In Julian Schnabel’s intimate portrait of an artist, Jeffery Wright exploded on the film scene as Jean-Michel Basquiat, a graffiti artist turned international painter. The story is about his rise and fall amidst the New York elite, his friendship with Andy Warhol, and the women he loves.
After a successful painting career, Julian Schnabel (Oscar nominee for The Diving Bell and the Butterfly) made his feature debut as a writer-director in this tribute to the life of his friend. His screenplay is simple, but efficient and his direction is gentle and compassionate -- bringing out wonderful performances from a brilliantly cast group of actors. He also does a great job of incorporating the music to define the times and emotions of the moment.Continue Reading
Before director David Lynch got too carried away with his so-called genius, before his television show Twin Peaks brought him into the home and consciousness of the casually pretentious, before he would slap any old weird images together and have people call it art, back in ’86 he made his best film...Blue Velvet. It had much of the surreal oddball touches we’ve come to expect from a "David Lynch film," but instead of relying on hammy artifices, it’s just simply a haunting, funny, and beautifully crafted film. Though it’s challenging and can be considered an "art film," it’s still one of Lynch’s most accessible films and works just as well as a straight suspense movie.
Before Blue Velvet helped push David Lynch further into the "auteur" big leagues, he had already had some major artistic success. His first feature film, the horror, sci-fi, surreal Eraserhead became an instant cult film for both its disturbing imagery as well as the humor in its strange pacing. He got an Oscar nomination for his next film, the beautiful and disturbing studio picture, The Elephant Man. He was miscast as blockbuster director for Dune; the adaptation of the popular sci-fi novel was a massive bomb, both financially and creatively. Though Blue Velvet was produced by the big-time producing Dino De Laurentiis Company and was even originally sold as a mainstream thriller, it was Lynch’s return to his roots with an original screenplay, not developed for him, but by him and his own weird mind. Lynch and the film were obviously embraced by Hollywood. With Blue Velvet he would score another Oscar nomination for directing, but it meant he would never go back to being a "director for hire."Continue Reading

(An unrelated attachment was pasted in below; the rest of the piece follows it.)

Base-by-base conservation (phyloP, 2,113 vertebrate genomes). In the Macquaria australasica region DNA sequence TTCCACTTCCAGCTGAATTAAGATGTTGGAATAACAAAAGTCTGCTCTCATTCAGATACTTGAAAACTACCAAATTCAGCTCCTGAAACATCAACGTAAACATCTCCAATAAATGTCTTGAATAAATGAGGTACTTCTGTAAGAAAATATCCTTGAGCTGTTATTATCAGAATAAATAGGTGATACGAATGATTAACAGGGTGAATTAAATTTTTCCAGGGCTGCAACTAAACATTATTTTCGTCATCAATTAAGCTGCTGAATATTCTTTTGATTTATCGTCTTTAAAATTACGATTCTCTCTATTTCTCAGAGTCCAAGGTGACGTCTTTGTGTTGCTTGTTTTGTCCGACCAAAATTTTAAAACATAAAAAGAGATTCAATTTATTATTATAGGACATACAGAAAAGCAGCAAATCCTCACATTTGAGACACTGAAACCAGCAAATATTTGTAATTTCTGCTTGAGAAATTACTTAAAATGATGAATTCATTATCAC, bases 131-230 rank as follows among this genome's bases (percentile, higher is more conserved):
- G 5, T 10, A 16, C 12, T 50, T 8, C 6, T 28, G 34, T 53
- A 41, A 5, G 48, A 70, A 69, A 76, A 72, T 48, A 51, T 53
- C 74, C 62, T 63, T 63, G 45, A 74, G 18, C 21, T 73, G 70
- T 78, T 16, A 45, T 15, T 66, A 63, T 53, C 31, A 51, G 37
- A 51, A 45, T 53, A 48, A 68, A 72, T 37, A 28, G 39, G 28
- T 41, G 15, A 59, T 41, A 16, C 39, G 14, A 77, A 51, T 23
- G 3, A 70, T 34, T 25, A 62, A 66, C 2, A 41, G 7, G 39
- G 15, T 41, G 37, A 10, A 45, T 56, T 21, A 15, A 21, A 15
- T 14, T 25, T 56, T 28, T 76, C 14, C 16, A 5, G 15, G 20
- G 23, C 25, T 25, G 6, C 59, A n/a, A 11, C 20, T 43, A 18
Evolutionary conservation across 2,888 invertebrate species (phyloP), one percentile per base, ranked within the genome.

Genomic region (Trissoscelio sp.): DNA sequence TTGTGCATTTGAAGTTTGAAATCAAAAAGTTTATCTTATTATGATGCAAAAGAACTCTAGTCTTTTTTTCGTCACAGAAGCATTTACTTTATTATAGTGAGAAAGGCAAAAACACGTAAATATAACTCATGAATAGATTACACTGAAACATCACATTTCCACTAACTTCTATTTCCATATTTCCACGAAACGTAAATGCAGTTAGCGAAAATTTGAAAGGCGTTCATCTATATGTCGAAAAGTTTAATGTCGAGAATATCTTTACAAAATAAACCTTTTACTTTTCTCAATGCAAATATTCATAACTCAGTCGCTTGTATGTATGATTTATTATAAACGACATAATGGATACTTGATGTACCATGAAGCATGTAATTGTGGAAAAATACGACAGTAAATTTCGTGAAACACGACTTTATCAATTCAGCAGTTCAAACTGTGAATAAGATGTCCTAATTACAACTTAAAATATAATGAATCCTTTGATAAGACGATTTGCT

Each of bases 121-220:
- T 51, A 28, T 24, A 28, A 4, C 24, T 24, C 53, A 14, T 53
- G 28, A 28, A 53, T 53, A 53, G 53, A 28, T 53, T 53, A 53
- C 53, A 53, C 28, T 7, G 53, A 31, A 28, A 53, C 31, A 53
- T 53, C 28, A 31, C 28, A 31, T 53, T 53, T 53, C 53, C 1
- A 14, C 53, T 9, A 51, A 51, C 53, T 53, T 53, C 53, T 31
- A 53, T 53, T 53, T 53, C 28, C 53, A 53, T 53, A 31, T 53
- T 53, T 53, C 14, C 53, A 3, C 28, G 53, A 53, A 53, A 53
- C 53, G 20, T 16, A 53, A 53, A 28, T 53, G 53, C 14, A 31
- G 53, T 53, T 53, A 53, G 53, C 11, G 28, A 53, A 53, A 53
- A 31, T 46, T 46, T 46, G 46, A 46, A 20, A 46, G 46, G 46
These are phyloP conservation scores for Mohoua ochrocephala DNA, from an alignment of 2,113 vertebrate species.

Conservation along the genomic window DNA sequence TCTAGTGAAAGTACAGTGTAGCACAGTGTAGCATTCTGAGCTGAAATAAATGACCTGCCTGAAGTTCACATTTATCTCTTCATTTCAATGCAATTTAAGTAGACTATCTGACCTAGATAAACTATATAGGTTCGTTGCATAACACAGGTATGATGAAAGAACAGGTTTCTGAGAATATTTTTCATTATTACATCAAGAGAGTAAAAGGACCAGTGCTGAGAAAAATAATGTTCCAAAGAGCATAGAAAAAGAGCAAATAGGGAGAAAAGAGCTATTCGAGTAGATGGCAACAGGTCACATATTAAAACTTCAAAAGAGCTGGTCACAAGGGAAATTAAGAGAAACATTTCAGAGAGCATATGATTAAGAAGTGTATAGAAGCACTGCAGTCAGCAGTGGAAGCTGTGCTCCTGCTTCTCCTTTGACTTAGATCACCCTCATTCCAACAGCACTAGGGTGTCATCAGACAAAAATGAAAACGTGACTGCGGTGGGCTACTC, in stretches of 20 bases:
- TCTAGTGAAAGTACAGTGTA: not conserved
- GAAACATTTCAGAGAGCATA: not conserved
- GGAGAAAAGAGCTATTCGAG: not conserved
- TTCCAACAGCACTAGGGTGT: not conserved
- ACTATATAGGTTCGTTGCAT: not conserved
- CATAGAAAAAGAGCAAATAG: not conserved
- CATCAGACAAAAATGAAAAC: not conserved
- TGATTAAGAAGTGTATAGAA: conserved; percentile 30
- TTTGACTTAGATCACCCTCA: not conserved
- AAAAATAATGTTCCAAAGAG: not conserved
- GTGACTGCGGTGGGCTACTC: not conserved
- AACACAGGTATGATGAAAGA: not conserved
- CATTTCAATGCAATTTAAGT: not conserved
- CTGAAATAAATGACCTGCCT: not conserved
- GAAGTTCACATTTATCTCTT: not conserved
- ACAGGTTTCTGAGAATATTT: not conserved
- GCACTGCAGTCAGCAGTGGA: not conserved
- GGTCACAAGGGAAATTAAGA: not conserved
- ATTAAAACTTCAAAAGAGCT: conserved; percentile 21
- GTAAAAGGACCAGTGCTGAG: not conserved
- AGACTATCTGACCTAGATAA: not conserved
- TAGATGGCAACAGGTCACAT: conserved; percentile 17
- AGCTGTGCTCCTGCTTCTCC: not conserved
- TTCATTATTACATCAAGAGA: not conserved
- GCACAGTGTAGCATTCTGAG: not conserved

Out of the Blue
Dennis Hopper has always played the person who unsettled me the most in a movie. There was something about the naturalness behind his screwy, brutish characters that made me feel as though the role was more personal therapy than acting. But I must say that I've always been captivated by his roles, and I try to see as many as possible because they do have such a strange effect on me. That being said, I've yet to see Easy Rider, which he directed, nor was I even aware that he directed it and several others, including this film. Many of the details in Out of the Blue seemed familiar; the womanizing husband, as seen in several Cassavetes films; the youngsters from broken homes, like in The Outsiders; the robotic, forced, and sometimes unnatural dialogue in David Lynch films. This familiarity turned me off at first, and I must admit that the overall feel of the movie didn't grab me the way I thought it would. What ultimately kept me focused and quite pleased was Dennis Hopper and his young co-star Linda Manz.
In the movie we find Cebe (Linda Manz), a 15-year old girl who's searching for someone to look up to. Her father (Dennis Hopper) is at the tail end of a 5-year stretch in prison after accidentally driving his semi into a school bus full of children. Her mother (Sharon Farrell) is a heroin addict who tries to find security and a good time with different men. Cebe aspires to be a punk rocker and often recites phrases and philosophies made popular by Sid Vicious and Johnny Rotten. She also enjoys listening to and dressing up like Elvis. Her attachment to their music is a catalyst for the film, and because they're dead and gone, she tries to find direction and excitement in local punk bands. Her aggression, and that of her small group of friends, is what often saves her from the perverts and lowlifes in her town.Continue Reading